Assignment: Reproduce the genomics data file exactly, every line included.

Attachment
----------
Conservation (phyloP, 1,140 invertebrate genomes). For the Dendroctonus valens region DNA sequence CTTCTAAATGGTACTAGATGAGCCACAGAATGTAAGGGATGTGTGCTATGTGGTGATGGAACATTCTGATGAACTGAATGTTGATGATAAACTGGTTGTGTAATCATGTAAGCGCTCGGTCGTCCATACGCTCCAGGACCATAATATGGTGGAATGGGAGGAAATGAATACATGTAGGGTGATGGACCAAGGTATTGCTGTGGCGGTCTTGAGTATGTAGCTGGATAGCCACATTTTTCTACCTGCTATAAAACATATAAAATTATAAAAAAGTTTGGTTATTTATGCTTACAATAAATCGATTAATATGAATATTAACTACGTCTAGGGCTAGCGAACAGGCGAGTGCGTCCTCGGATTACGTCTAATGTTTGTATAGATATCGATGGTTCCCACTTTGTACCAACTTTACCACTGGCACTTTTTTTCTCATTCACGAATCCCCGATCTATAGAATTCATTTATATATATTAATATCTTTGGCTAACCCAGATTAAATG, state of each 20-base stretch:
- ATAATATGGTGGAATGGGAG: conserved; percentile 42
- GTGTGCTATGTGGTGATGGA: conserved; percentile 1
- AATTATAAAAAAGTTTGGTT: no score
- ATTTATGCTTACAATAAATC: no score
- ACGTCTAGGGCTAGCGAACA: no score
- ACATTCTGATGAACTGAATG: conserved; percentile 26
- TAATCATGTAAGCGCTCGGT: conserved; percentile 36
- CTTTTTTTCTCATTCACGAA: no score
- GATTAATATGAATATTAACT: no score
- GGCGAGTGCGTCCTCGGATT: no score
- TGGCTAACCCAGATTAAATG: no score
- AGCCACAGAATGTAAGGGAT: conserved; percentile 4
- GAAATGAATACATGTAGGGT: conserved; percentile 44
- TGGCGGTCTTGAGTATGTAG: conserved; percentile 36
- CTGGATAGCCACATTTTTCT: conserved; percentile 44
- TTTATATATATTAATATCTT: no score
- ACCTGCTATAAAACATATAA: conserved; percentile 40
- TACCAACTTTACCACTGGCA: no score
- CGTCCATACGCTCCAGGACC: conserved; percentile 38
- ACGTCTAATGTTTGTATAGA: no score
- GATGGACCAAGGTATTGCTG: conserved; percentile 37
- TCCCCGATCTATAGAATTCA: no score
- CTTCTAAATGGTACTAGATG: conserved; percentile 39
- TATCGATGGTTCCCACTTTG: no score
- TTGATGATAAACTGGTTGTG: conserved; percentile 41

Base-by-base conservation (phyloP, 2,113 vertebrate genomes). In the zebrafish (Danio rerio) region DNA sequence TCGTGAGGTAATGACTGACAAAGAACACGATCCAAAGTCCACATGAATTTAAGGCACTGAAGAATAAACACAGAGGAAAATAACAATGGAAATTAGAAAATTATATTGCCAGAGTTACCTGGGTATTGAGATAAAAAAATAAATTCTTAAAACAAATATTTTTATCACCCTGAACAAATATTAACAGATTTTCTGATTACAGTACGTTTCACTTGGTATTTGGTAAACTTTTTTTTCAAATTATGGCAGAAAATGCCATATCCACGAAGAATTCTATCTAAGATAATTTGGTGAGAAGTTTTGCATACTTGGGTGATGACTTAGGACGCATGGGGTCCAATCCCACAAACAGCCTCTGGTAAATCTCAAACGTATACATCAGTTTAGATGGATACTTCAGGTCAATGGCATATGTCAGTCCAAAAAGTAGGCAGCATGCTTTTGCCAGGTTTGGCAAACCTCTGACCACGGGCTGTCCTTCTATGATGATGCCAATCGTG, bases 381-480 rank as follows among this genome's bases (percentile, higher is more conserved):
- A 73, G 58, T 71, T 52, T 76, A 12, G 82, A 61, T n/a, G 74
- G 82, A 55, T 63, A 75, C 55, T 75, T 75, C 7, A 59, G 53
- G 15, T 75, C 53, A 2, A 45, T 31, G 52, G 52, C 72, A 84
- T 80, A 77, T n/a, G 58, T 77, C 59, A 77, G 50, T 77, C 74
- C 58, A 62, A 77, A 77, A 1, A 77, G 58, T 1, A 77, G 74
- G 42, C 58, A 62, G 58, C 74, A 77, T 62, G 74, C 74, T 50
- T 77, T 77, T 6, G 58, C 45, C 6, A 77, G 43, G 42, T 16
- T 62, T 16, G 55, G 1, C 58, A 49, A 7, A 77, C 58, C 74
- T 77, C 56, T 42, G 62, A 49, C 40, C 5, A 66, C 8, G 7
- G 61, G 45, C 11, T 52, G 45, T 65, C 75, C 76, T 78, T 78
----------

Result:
Conservation (phyloP, 1,140 invertebrate genomes). For the Dendroctonus valens region DNA sequence CTTCTAAATGGTACTAGATGAGCCACAGAATGTAAGGGATGTGTGCTATGTGGTGATGGAACATTCTGATGAACTGAATGTTGATGATAAACTGGTTGTGTAATCATGTAAGCGCTCGGTCGTCCATACGCTCCAGGACCATAATATGGTGGAATGGGAGGAAATGAATACATGTAGGGTGATGGACCAAGGTATTGCTGTGGCGGTCTTGAGTATGTAGCTGGATAGCCACATTTTTCTACCTGCTATAAAACATATAAAATTATAAAAAAGTTTGGTTATTTATGCTTACAATAAATCGATTAATATGAATATTAACTACGTCTAGGGCTAGCGAACAGGCGAGTGCGTCCTCGGATTACGTCTAATGTTTGTATAGATATCGATGGTTCCCACTTTGTACCAACTTTACCACTGGCACTTTTTTTCTCATTCACGAATCCCCGATCTATAGAATTCATTTATATATATTAATATCTTTGGCTAACCCAGATTAAATG, state of each 20-base stretch:
- ATAATATGGTGGAATGGGAG: conserved; percentile 42
- GTGTGCTATGTGGTGATGGA: conserved; percentile 1
- AATTATAAAAAAGTTTGGTT: no score
- ATTTATGCTTACAATAAATC: no score
- ACGTCTAGGGCTAGCGAACA: no score
- ACATTCTGATGAACTGAATG: conserved; percentile 26
- TAATCATGTAAGCGCTCGGT: conserved; percentile 36
- CTTTTTTTCTCATTCACGAA: no score
- GATTAATATGAATATTAACT: no score
- GGCGAGTGCGTCCTCGGATT: no score
- TGGCTAACCCAGATTAAATG: no score
- AGCCACAGAATGTAAGGGAT: conserved; percentile 4
- GAAATGAATACATGTAGGGT: conserved; percentile 44
- TGGCGGTCTTGAGTATGTAG: conserved; percentile 36
- CTGGATAGCCACATTTTTCT: conserved; percentile 44
- TTTATATATATTAATATCTT: no score
- ACCTGCTATAAAACATATAA: conserved; percentile 40
- TACCAACTTTACCACTGGCA: no score
- CGTCCATACGCTCCAGGACC: conserved; percentile 38
- ACGTCTAATGTTTGTATAGA: no score
- GATGGACCAAGGTATTGCTG: conserved; percentile 37
- TCCCCGATCTATAGAATTCA: no score
- CTTCTAAATGGTACTAGATG: conserved; percentile 39
- TATCGATGGTTCCCACTTTG: no score
- TTGATGATAAACTGGTTGTG: conserved; percentile 41

Base-by-base conservation (phyloP, 2,113 vertebrate genomes). In the zebrafish (Danio rerio) region DNA sequence TCGTGAGGTAATGACTGACAAAGAACACGATCCAAAGTCCACATGAATTTAAGGCACTGAAGAATAAACACAGAGGAAAATAACAATGGAAATTAGAAAATTATATTGCCAGAGTTACCTGGGTATTGAGATAAAAAAATAAATTCTTAAAACAAATATTTTTATCACCCTGAACAAATATTAACAGATTTTCTGATTACAGTACGTTTCACTTGGTATTTGGTAAACTTTTTTTTCAAATTATGGCAGAAAATGCCATATCCACGAAGAATTCTATCTAAGATAATTTGGTGAGAAGTTTTGCATACTTGGGTGATGACTTAGGACGCATGGGGTCCAATCCCACAAACAGCCTCTGGTAAATCTCAAACGTATACATCAGTTTAGATGGATACTTCAGGTCAATGGCATATGTCAGTCCAAAAAGTAGGCAGCATGCTTTTGCCAGGTTTGGCAAACCTCTGACCACGGGCTGTCCTTCTATGATGATGCCAATCGTG, bases 381-480 rank as follows among this genome's bases (percentile, higher is more conserved):
- A 73, G 58, T 71, T 52, T 76, A 12, G 82, A 61, T n/a, G 74
- G 82, A 55, T 63, A 75, C 55, T 75, T 75, C 7, A 59, G 53
- G 15, T 75, C 53, A 2, A 45, T 31, G 52, G 52, C 72, A 84
- T 80, A 77, T n/a, G 58, T 77, C 59, A 77, G 50, T 77, C 74
- C 58, A 62, A 77, A 77, A 1, A 77, G 58, T 1, A 77, G 74
- G 42, C 58, A 62, G 58, C 74, A 77, T 62, G 74, C 74, T 50
- T 77, T 77, T 6, G 58, C 45, C 6, A 77, G 43, G 42, T 16
- T 62, T 16, G 55, G 1, C 58, A 49, A 7, A 77, C 58, C 74
- T 77, C 56, T 42, G 62, A 49, C 40, C 5, A 66, C 8, G 7
- G 61, G 45, C 11, T 52, G 45, T 65, C 75, C 76, T 78, T 78